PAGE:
Saving Lives, Wasting Money

February 23, 2010
Category: Uncategorized

Cardiologist William Boden, M.D., led the Courage trial, which discovered that stent surgery “usually yields no additional benefit when used with a cocktail of generic drugs in patients suffering from chronic chest pain”.  Dr. Steve Nissen, at the time chairman of the American College of Cardiology, called the Courage findings a “blockbuster,” but the Wall Street Journal quotes Dr. Boden as saying: “Most (cardiologists) haven’t patient carevoluntarily incorporated the Courage criteria into their practice. What’s going to continue to drive practice is reimbursement.” The Journal article also cites Dr. Sanjay Kaul of Cedars-Sinai Heart Institute in Los Angeles, who argued that the U.S. healthcare system could save $5 billion of the $15 billion it spends annually on stent procedures if it adopted the Courage guidelines.
The Courage trial, “medicine’s missed opportunity for comparative effective savings,” is mirrored by a recent study that determined the 2005 decision by Medicare to pay doctors to do bladder surgery in their offices “dramatically raised the number of procedures and overall health costs”.
In short, the current U.S. healthcare system rewards doctors for overusing expensive procedures. Like the FDA, the system must be reformed from the ground up. Lori Knutson, R.N., BC-HN, executive director of the Penny George Institute, reports that inpatient integrative care is saving $2,000 per patient per hospital stay at Abbott Northwestern Hospital. What a great model to study!

3 responses to “Saving Lives, Wasting Money”

  1. Ann Curtis says:

    I’ve always thought there was a lot of wasted money in the medical community. This article just proves it.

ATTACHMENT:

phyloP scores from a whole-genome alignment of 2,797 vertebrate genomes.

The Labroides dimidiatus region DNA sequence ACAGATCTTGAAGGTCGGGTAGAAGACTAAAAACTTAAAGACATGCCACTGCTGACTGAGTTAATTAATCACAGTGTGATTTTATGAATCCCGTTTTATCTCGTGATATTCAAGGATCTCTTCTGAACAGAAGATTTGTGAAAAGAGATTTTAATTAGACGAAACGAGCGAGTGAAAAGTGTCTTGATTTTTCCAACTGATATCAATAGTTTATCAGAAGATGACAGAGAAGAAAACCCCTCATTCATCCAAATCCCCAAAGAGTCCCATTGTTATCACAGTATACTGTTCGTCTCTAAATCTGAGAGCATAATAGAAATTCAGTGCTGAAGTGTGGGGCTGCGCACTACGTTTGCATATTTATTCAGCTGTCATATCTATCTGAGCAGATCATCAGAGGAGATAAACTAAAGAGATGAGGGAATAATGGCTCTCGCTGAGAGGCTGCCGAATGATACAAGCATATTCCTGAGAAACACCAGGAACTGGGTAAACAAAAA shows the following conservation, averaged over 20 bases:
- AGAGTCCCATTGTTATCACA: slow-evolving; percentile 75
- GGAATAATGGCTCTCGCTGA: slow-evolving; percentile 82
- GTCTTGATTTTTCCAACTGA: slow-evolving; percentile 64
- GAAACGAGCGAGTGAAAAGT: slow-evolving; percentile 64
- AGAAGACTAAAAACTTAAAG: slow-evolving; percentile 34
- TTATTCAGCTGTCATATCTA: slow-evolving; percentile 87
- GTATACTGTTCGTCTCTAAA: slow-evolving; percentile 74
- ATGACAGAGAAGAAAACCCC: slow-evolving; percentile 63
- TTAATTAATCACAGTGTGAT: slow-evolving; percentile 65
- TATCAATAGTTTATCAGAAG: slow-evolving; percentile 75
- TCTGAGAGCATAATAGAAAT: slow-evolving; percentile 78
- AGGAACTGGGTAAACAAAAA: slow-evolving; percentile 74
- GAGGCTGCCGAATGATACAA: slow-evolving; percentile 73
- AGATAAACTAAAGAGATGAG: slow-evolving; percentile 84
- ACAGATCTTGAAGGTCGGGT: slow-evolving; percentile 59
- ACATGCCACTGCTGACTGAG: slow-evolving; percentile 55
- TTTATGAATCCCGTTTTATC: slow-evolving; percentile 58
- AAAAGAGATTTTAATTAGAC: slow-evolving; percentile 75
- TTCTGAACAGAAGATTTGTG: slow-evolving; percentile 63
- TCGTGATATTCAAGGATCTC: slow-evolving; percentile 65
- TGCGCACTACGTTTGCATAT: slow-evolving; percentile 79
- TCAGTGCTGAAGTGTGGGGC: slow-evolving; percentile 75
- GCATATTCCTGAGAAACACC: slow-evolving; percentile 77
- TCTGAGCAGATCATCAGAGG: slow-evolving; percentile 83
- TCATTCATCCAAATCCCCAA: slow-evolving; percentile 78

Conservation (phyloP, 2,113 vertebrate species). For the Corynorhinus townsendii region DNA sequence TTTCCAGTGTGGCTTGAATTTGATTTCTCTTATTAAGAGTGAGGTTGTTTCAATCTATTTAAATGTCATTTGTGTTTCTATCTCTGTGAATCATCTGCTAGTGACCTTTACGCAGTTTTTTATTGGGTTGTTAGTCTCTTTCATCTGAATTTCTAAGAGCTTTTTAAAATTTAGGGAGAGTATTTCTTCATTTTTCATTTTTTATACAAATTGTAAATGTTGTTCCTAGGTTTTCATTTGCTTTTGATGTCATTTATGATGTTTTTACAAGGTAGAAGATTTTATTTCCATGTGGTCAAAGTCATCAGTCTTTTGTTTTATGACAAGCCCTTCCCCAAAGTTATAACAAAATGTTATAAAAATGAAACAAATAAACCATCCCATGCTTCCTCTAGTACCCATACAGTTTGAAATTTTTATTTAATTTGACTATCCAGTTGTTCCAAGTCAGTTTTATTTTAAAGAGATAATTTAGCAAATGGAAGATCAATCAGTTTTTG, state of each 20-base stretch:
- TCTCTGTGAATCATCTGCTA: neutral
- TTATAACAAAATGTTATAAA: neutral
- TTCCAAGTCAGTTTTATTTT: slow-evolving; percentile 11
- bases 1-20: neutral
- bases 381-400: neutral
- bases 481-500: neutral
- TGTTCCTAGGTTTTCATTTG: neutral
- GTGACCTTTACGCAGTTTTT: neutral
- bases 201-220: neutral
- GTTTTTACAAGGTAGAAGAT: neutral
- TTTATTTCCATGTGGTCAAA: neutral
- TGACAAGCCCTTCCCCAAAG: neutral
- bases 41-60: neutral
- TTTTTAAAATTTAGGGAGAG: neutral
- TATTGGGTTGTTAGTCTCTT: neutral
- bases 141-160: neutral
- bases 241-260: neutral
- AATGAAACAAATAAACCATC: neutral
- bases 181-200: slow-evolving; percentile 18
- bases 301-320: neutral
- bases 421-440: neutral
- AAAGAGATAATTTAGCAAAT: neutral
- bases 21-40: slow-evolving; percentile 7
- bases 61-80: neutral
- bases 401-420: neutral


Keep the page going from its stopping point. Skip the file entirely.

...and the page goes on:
2. Patrick J Hatwan says:

    This article, Saving Lives, Wasting Money….you are saying our healthcare system is doing an incredible job at saving lives? Show me how that is so. Our health care system is taking more lives and injuring more people than ever before. I find this unconscionable from the perspective of a natural health practitioner. Trauma care may be given a dim green light with your statement but health care must be given a huge red light and a vote of no confidence until germ therory and toxicology are eliminated from the standard of care.

  3. Frances O'Neill says:

    The government never goes after the insurance companies for paying for services that are inadequate or not done at all. If you call the insurance companies on these items, they just tell you that they were paid and it is up to you to prove that the services were not done.
    It should be like any other service. The doctors and hospital should be held accountable for quality service not quantity.
    We are overcharged and underserviced.

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